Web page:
Congressman Steve King, a member of the House Agriculture Committee, is highlighting a link to H.R. 2, the “Agriculture and Nutrition Act of 2018” (The Farm Bill), that the public can use to read the Farm Bill prior to its scheduled mark-up on Wednesday, April 18. Constituents who would like to offer feedback on the Farm Bill are encouraged to visit Congressman King’s Facebook page (www.facebook.com/SteveKingIA) to provide their comments directly to the Congressman.
In addition, Congressman King is releasing the text of a letter he cosigned urging President Donald Trump to “work diligently in its negotiations with China to address China’s trade practices in a manner that will avoid retaliation.” The signatories to the letter, which was sponsored by Rep. Kristi Noem of South Dakota, are concerned about the impacts proposed Chinese retaliatory tariffs of 15-25% will have on American agricultural exports when placed on goods such as pork, ethanol, soybeans, corn, and beef. Those signing the letter are encouraging the President to “take strong steps to end China’s unfair trade practices and other cheating,” but to do so in a way that “will avoid retaliation, helping to return our agriculture industry to a state of certainty and back on the road to prosperity.” The letter was signed by 46 Members of Congress and sent to the President late Friday afternoon.
King has long warned the Administration about the possible adverse effects that retaliatory tariffs could have on American agriculture. Several months ago, King spoke with President Trump over the phone on the subject of retaliatory trade. In addition, King has also previously met to discuss his concerns over retaliatory trade measures with: United States Trade Representative, Robert Lighthizer; Deputy Assistant United States Trade Representative for Congressional Affairs, Cameron Bishop; Assistant United States Trade Representative for Congressional Affairs, Christopher Jackson; White House Trade Negotiator, Peter Navarro; and President Trump’s Chief Economist, Larry Kudlow.
In all of these important discussions, King reminded those present of the 1980’s Farm Crisis, which was triggered by former President Jimmy Carter’s disastrous decision to embargo grain shipments to the former Soviet Union. King correctly noted to all participants that the Midwest has never fully recovered from the economic pain caused by Carter’s misguided actions. In March, King joined the rest of the Iowa delegation on a letter to President Trump requesting the President reconsider his intention to place tariffs on steel and aluminum.
Text of letter:
April 13, 2018
The Honorable Donald J. Trump
President of the United States
1600 Pennsylvania Ave NW Washington, D.C. 20500
Dear Mr. President,
It is no secret that some of your strongest support comes from communities that rely on agriculture for survival. As representatives of districts with a heavy agriculture presence, we have been pleased about so much of your administration’s work related to agriculture. Your leadership and your administration have been vital in providing much-needed relief to Farm Country, from leading the charge on fundamental tax reform to your administration’s U.S.-China 100-Day Action plan securing access for U.S. beef producers to the Chinese market for the first time since 2003. We strongly support your efforts to open China to U.S. agriculture and to take strong steps to end China’s unfair trade practices and other cheating.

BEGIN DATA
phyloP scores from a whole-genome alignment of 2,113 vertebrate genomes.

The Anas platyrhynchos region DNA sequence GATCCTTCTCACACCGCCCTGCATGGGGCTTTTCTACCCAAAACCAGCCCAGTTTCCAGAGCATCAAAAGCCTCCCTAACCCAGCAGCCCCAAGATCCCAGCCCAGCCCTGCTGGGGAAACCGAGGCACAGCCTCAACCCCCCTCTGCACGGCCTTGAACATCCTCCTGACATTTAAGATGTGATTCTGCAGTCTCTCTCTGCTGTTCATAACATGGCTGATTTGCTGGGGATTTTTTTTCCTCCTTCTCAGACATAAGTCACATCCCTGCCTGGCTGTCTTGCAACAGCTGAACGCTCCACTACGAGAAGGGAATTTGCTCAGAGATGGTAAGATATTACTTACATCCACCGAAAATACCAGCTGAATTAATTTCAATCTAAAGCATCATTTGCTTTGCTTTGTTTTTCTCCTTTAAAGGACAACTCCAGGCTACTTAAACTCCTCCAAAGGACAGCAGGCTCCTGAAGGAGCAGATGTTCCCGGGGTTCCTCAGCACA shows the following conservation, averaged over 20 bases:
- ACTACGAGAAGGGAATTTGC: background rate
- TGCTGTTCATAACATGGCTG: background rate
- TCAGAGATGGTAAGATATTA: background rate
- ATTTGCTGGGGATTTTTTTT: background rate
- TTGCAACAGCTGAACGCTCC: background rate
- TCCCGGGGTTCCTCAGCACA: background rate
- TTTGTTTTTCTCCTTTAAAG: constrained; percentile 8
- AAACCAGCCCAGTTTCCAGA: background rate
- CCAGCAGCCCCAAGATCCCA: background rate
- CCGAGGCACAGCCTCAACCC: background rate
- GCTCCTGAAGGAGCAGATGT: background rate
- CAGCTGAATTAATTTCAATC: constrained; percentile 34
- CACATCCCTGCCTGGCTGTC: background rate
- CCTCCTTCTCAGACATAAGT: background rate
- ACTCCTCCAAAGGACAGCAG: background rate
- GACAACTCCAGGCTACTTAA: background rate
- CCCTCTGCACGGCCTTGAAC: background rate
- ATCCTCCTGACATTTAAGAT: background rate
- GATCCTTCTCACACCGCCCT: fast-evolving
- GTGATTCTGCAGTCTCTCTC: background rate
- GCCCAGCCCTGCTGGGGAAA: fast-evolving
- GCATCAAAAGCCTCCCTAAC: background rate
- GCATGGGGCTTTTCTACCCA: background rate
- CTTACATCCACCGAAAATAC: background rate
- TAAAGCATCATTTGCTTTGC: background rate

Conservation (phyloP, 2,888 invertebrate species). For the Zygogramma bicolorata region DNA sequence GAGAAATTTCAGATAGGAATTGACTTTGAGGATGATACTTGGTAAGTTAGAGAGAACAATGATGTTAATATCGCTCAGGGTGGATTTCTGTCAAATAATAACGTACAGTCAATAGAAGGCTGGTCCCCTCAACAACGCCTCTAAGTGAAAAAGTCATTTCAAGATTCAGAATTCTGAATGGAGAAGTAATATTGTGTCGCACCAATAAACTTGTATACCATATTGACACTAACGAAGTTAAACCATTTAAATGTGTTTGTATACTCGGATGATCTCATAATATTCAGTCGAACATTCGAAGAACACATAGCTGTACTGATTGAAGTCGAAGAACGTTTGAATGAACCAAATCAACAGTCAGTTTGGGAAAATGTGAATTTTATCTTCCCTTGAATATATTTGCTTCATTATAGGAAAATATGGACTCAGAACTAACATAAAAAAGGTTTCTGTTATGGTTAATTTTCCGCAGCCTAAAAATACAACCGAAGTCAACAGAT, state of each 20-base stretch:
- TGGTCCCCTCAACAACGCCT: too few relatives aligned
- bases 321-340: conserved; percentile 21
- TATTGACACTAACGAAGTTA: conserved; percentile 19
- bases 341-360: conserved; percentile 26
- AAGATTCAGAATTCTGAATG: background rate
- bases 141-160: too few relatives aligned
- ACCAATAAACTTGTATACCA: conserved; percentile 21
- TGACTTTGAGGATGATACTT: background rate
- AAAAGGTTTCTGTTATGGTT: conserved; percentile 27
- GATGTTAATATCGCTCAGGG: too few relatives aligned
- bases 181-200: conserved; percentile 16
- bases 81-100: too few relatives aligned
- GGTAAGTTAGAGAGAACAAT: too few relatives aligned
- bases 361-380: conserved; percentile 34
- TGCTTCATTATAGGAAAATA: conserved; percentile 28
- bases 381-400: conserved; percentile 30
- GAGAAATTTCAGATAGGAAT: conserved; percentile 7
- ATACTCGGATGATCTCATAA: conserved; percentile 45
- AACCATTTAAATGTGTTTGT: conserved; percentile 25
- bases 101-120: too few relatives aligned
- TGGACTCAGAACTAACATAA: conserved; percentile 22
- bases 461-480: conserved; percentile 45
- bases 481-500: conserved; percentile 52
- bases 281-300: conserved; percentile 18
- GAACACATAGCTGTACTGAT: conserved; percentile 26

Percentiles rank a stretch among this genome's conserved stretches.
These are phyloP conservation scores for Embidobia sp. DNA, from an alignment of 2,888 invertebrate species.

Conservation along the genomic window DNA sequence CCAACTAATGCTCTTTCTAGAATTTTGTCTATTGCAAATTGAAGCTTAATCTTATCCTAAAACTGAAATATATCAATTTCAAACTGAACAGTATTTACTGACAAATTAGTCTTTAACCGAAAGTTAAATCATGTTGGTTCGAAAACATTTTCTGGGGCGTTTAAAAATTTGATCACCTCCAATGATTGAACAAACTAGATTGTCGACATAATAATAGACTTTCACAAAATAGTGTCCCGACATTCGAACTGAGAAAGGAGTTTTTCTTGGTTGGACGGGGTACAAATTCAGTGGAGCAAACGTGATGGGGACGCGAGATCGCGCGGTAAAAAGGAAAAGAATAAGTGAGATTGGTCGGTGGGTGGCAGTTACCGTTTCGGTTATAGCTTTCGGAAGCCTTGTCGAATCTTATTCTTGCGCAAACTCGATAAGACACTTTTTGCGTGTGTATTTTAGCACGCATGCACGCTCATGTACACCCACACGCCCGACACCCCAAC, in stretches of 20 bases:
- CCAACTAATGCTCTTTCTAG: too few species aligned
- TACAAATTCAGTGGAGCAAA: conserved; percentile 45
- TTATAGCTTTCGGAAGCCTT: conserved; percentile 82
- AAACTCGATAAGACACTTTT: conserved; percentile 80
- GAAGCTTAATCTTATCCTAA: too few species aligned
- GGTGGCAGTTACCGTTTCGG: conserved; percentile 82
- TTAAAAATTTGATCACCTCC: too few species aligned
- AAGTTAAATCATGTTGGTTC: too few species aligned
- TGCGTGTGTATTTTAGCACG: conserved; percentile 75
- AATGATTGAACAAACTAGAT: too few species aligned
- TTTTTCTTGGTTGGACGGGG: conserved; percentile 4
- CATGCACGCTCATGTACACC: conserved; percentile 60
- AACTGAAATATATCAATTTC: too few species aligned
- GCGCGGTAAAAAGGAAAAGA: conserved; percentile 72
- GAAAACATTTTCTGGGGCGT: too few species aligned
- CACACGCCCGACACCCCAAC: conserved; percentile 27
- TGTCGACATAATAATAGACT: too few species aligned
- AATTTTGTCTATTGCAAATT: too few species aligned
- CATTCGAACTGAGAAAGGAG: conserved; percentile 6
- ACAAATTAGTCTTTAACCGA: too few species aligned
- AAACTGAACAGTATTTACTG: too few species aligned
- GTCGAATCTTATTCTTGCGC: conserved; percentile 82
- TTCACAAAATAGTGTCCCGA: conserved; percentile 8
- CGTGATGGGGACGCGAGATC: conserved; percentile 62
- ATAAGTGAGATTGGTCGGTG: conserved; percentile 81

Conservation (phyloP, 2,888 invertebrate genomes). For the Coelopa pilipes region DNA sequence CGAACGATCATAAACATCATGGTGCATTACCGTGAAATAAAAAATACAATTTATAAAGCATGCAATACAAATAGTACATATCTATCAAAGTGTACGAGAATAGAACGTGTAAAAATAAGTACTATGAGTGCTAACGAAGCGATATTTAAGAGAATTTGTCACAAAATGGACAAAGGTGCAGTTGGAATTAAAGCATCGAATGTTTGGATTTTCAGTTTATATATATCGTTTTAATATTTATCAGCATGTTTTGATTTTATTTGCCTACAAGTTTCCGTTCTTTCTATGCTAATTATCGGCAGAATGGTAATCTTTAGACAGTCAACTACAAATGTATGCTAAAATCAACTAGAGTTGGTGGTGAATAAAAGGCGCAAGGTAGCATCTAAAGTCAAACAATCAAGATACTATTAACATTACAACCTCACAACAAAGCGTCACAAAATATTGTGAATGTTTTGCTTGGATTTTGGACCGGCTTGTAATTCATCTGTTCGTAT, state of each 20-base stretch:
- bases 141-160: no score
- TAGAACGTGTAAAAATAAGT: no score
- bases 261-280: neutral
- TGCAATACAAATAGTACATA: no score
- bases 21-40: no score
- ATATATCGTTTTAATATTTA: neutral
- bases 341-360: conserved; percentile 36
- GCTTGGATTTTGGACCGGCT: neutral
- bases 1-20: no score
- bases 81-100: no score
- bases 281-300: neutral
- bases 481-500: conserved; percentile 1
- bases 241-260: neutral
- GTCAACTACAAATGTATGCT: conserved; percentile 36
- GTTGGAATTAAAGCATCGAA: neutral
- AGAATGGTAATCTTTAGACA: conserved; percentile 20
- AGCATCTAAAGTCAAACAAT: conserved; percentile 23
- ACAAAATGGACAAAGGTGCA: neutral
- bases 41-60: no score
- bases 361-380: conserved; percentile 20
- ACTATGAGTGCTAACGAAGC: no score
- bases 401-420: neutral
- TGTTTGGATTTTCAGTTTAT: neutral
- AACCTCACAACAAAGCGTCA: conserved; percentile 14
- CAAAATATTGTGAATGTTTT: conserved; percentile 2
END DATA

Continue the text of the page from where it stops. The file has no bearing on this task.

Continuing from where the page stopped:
All our hard-won gains in Farm Country, however, are at serious risk of being wiped away because China is threatening retaliation against American farmers. We appreciate your commitment to stand by U.S. farmers and ranchers in the face of these outrageous threats.
We’ve seen many recent examples of China’s extraordinary threats to our agriculture community. On January 22, the United States Trade Representative announced safeguard tariffs on imported residential washing machines and solar cells and modules. Less than two weeks later, China launched a baseless antidumping and countervailing duty investigation on sorghum imports from the United States. This retaliatory measure is severe, given that a full 77 percent of U.S. sorghum exports are sold to China, with a value of $1 billion.
Similarly, on March 22, you approved tariffs on imported steel and aluminum under Section 232. That very day, China again took retaliatory measures against America’s agriculture exports, proposing tariffs of 15 percent on agricultural goods such as apples, nuts, ethanol, and wine, and a 25 percent tariff on U.S. pork exports. With U.S. pork exports worth $1.1 billion last year, this reprisal will substantially damage a very important industry.
Most recently, less than 11 hours following the announcement of the Administration’s proposed Section 301 product list, China countered with proposed 25 percent tariffs on agricultural goods such as soybeans, corn, frozen orange juice, wheat, and beef. Soybean exports are worth $14 billion to an agriculture economy already enduring historically tough times.
Agriculture Secretary Sonny Perdue said recently that farmers are the “tip of the spear when it comes to retaliatory measures” and you have acknowledged that farmers are “great patriots.” Our farmers and ranchers are resilient, but they are already struggling with low commodity prices and drought. With net farm income down by half over the last four years, and no relief on the horizon, they are particularly vulnerable.
Accordingly, we appreciate your support for farmers and ranchers in the face of Chinese retaliation, and we encourage the Administration to work diligently in its negotiations with China to address China’s trade practices in a manner that will avoid retaliation, helping to return our agriculture industry to a state of certainty and back on the road to prosperity.
Rep. Kristi Noem, Rep. Steve King, 44 Additional Members of Congress